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John Yoswick

John YoswickJohn Yoswick is a freelance automotive writer based in Portland, Oregon, who has been writing about the collision industry since 1988. He is the editor of the weekly CRASH Network (for a free 4-week trial subscription, visit www.CrashNetwork.com).


He can be contacted at john@crashnetwork.com 

Wednesday, 11 May 2022 14:48

CIC Committee Looking at How Estimates End Up on Vehicle History Reports

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Pete Tagliapietra of DataTouch said many shops may be unaware of data pumps running on their shop’s computer system, extracting data for a third party. Pete Tagliapietra of DataTouch said many shops may be unaware of data pumps running on their shop’s computer system, extracting data for a third party.

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The Collision Industry Conference (CIC) Data Access, Privacy and Security Committee in April continued its ongoing discussion related to auto body shop estimates resulting in entries on vehicle history reports.

One key point discussed at the CIC held in Oklahoma City: is the VIN being too widely shared within the industry?

 

“The underlying piece for us is there’s no vehicle build data” included in the VIN, committee co-chair Dan Risley said. “A lot of people assume if you have a VIN number, you probably have build data, but that is not the case.”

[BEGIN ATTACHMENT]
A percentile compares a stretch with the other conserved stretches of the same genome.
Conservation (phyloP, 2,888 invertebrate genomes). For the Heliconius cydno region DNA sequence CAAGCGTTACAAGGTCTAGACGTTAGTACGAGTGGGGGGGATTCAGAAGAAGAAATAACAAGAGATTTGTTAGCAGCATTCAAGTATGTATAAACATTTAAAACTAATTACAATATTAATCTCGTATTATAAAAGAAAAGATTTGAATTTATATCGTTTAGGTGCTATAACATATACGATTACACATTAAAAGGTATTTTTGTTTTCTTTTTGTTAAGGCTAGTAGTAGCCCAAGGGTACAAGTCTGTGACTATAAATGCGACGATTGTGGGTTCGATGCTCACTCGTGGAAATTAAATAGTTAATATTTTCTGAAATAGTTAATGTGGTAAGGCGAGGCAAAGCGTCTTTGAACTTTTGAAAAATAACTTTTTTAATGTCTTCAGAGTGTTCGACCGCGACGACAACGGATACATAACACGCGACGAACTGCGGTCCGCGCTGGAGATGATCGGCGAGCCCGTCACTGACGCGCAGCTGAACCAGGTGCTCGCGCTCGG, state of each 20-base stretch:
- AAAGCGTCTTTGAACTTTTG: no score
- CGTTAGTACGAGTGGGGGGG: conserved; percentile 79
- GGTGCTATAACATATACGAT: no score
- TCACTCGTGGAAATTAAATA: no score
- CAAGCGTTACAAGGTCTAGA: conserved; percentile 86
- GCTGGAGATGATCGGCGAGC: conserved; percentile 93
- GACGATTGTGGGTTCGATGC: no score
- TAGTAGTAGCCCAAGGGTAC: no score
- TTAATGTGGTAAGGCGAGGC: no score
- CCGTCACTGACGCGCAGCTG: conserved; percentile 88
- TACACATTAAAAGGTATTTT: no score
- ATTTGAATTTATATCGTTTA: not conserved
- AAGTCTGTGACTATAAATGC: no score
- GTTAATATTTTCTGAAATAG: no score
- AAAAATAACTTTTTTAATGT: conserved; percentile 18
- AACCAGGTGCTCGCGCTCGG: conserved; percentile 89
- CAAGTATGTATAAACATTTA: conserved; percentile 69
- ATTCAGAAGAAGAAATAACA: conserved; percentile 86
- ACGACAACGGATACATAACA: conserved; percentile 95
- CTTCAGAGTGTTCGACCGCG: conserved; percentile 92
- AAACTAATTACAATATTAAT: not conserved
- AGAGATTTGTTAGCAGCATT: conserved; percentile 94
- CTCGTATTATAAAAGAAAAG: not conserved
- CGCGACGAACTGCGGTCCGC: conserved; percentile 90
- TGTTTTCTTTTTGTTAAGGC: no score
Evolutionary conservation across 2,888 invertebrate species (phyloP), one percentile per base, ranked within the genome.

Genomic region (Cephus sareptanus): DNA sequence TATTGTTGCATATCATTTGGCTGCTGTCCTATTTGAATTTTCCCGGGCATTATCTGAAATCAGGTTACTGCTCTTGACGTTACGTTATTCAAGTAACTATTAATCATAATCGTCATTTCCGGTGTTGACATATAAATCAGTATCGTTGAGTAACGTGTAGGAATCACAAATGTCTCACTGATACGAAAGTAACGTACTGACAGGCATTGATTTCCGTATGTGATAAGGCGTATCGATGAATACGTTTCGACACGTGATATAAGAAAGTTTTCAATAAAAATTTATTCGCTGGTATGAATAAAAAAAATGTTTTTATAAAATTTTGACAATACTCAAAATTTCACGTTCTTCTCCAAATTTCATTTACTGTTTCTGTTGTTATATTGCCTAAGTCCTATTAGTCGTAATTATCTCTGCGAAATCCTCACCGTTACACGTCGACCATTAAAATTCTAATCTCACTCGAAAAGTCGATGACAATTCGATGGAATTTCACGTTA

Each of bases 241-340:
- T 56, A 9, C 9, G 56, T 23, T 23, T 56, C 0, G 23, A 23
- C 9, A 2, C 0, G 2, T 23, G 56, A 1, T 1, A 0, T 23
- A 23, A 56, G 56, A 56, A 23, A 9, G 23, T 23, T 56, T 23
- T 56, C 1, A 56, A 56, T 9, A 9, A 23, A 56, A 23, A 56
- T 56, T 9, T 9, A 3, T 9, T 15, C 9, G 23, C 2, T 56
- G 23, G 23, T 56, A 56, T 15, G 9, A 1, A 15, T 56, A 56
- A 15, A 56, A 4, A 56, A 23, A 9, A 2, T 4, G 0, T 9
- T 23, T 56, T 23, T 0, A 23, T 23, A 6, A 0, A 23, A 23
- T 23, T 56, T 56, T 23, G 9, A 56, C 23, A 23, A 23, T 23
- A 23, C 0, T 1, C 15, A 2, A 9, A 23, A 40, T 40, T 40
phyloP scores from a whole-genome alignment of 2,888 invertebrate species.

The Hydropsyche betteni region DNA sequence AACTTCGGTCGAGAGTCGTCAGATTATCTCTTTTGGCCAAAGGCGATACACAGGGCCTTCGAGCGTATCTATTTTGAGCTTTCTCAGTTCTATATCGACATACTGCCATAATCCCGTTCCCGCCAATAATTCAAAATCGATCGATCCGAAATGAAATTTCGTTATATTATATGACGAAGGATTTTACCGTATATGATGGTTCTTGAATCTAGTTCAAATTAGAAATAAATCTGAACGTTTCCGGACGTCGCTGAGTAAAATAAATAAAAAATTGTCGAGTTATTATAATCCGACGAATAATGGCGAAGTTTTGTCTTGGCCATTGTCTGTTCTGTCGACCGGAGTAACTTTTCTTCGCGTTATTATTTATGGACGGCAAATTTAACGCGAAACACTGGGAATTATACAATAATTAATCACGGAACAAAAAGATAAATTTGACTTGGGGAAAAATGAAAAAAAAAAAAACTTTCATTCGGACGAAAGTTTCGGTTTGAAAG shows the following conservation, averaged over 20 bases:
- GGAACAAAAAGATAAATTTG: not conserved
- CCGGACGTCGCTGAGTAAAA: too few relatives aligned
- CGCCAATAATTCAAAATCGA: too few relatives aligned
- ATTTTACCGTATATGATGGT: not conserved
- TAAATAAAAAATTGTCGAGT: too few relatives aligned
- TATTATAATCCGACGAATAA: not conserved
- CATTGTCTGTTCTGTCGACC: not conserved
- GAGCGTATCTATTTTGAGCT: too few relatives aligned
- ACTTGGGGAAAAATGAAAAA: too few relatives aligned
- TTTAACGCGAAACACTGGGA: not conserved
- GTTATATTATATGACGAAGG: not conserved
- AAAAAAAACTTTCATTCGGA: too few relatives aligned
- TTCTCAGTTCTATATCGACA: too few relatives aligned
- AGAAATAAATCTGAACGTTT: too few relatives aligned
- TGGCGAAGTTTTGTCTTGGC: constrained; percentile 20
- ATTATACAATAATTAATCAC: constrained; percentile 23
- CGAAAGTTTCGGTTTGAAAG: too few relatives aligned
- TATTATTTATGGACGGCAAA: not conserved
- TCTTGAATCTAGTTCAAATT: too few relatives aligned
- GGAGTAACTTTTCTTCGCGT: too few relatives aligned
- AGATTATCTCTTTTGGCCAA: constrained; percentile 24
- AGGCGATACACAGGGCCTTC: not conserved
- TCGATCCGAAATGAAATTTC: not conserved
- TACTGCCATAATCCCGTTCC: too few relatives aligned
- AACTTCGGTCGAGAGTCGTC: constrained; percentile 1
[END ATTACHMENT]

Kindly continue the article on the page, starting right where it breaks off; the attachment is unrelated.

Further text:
Pete Tagliapietra of DataTouch shared a slide showing his view of which entities in the industry actually need access to the VIN during the repair and claims process, noting “the list is not that long.” A company doing vehicle diagnostics, for example, needs the VIN in order to obtain the needed vehicle build data, he said.

 

“However, if I’m a dealer and I’m selling parts, I only need the last eight of the VIN,” Tagliapietra said. “What’s really important is the industry getting to the point of controlling the VIN, making sure it’s protected and information isn’t shared where it shouldn’t be shared.”

 

Aaron Schulenburg of the Society of Collision Repair Specialists agreed, noting one of the shops that raised this issue nearly faced litigation from a customer who assumed the shop had shared information with a vehicle history reporting company.

 

“He stopped that from happening, because he stopped putting the VINs into repair plans,” Schulenburg said. “He’d put it in, decode the vehicle, pull it out and not have it in there. But that’s not practical.”

 

Sharing the VIN as part of getting parts pricing during the estimating process is one of several theories on how merely writing an estimate on a vehicle can result in an “incident” entry on a vehicle history report; the dealers getting that information could have agreements to share that data with CARFAX or others.

 

Tagliapietra said another common way to capture estimate data is if there is a data pump running on a shop’s computer system, extracting data for a third party.

 

“Data pumps have become prolific,” Tagliapietra said. “It’s gotten out of hand, from my point of view, because the data has become so valuable. Most shops probably have a data pump, or more likely...


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